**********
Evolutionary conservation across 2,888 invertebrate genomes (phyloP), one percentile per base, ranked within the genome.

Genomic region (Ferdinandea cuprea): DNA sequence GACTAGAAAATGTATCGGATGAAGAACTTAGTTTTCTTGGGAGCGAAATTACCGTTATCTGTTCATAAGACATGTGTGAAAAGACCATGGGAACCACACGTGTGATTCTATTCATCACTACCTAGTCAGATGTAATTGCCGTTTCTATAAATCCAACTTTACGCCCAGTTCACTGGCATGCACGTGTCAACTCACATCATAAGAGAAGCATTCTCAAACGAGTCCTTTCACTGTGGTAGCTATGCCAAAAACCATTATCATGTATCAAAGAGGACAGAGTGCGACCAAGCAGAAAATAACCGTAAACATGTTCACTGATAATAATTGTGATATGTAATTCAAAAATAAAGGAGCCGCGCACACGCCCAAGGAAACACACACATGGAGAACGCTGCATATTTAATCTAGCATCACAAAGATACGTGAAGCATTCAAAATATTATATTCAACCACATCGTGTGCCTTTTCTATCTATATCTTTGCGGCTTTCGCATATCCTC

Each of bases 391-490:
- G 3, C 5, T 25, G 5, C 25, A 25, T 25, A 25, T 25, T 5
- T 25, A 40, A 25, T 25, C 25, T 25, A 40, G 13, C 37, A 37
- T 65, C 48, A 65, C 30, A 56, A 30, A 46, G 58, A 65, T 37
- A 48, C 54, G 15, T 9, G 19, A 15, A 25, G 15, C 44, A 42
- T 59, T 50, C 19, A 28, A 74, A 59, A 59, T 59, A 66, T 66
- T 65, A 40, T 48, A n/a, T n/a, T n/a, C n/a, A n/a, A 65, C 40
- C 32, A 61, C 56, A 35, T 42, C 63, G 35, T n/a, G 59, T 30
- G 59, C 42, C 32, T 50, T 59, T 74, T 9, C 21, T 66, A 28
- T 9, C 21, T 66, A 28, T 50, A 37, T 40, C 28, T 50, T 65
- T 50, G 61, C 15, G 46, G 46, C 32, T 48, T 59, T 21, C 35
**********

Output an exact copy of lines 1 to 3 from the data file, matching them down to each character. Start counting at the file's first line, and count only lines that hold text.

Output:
Evolutionary conservation across 2,888 invertebrate genomes (phyloP), one percentile per base, ranked within the genome.

Genomic region (Ferdinandea cuprea): DNA sequence GACTAGAAAATGTATCGGATGAAGAACTTAGTTTTCTTGGGAGCGAAATTACCGTTATCTGTTCATAAGACATGTGTGAAAAGACCATGGGAACCACACGTGTGATTCTATTCATCACTACCTAGTCAGATGTAATTGCCGTTTCTATAAATCCAACTTTACGCCCAGTTCACTGGCATGCACGTGTCAACTCACATCATAAGAGAAGCATTCTCAAACGAGTCCTTTCACTGTGGTAGCTATGCCAAAAACCATTATCATGTATCAAAGAGGACAGAGTGCGACCAAGCAGAAAATAACCGTAAACATGTTCACTGATAATAATTGTGATATGTAATTCAAAAATAAAGGAGCCGCGCACACGCCCAAGGAAACACACACATGGAGAACGCTGCATATTTAATCTAGCATCACAAAGATACGTGAAGCATTCAAAATATTATATTCAACCACATCGTGTGCCTTTTCTATCTATATCTTTGCGGCTTTCGCATATCCTC

Each of bases 391-490: